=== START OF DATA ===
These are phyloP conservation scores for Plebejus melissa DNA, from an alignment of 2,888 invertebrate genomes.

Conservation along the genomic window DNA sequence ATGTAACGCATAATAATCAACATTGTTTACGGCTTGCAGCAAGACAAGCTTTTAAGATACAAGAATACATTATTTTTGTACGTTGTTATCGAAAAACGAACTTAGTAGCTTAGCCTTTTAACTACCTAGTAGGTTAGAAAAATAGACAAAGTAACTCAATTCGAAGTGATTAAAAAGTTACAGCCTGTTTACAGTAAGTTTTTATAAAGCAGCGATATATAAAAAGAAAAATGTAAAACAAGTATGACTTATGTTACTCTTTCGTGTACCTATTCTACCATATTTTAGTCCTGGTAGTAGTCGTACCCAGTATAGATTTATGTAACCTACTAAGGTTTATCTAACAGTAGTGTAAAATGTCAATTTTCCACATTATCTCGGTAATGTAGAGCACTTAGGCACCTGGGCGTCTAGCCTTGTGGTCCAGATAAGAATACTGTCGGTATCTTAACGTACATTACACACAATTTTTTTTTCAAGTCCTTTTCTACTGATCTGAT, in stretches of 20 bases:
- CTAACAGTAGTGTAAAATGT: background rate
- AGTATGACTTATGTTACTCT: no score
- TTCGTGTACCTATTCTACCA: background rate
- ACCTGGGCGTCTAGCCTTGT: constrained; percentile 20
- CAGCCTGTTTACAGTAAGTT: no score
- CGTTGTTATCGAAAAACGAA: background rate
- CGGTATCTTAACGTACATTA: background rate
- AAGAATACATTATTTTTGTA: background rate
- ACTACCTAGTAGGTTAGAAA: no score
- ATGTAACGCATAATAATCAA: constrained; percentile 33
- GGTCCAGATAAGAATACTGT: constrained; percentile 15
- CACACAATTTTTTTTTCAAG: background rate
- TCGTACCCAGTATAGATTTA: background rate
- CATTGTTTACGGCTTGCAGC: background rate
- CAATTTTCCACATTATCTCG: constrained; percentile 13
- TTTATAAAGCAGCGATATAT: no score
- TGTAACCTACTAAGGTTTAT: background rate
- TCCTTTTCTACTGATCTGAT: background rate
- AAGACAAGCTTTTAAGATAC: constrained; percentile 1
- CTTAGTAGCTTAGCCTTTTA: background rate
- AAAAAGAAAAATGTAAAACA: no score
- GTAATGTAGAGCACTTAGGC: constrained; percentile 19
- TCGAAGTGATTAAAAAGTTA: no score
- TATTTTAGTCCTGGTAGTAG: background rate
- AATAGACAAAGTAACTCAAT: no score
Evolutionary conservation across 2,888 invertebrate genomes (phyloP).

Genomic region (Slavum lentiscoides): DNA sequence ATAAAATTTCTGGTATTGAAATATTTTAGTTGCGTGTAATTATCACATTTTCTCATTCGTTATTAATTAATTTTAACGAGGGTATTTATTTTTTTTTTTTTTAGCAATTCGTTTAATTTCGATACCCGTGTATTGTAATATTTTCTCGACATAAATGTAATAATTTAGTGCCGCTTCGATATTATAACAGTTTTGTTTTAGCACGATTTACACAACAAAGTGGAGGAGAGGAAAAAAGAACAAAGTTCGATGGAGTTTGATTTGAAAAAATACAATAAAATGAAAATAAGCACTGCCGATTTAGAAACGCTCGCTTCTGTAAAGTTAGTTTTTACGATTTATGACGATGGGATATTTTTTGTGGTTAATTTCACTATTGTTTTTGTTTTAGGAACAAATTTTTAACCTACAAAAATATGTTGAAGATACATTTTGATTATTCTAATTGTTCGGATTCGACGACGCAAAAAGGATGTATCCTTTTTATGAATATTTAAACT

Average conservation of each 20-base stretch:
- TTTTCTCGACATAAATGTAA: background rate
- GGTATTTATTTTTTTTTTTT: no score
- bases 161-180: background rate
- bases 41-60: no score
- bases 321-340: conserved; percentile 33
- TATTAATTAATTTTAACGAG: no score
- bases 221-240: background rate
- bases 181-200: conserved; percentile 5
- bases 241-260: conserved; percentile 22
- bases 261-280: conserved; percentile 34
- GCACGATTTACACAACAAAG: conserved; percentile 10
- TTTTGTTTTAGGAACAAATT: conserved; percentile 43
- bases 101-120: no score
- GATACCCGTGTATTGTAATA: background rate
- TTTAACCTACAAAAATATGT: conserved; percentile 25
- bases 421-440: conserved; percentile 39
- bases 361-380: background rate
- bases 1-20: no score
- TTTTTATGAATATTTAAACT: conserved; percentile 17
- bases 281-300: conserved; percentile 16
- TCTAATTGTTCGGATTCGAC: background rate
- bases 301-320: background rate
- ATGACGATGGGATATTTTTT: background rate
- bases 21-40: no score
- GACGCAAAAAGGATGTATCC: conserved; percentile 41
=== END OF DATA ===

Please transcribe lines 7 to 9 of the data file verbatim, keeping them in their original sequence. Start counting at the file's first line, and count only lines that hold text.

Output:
- CAGCCTGTTTACAGTAAGTT: no score
- CGTTGTTATCGAAAAACGAA: background rate
- CGGTATCTTAACGTACATTA: background rate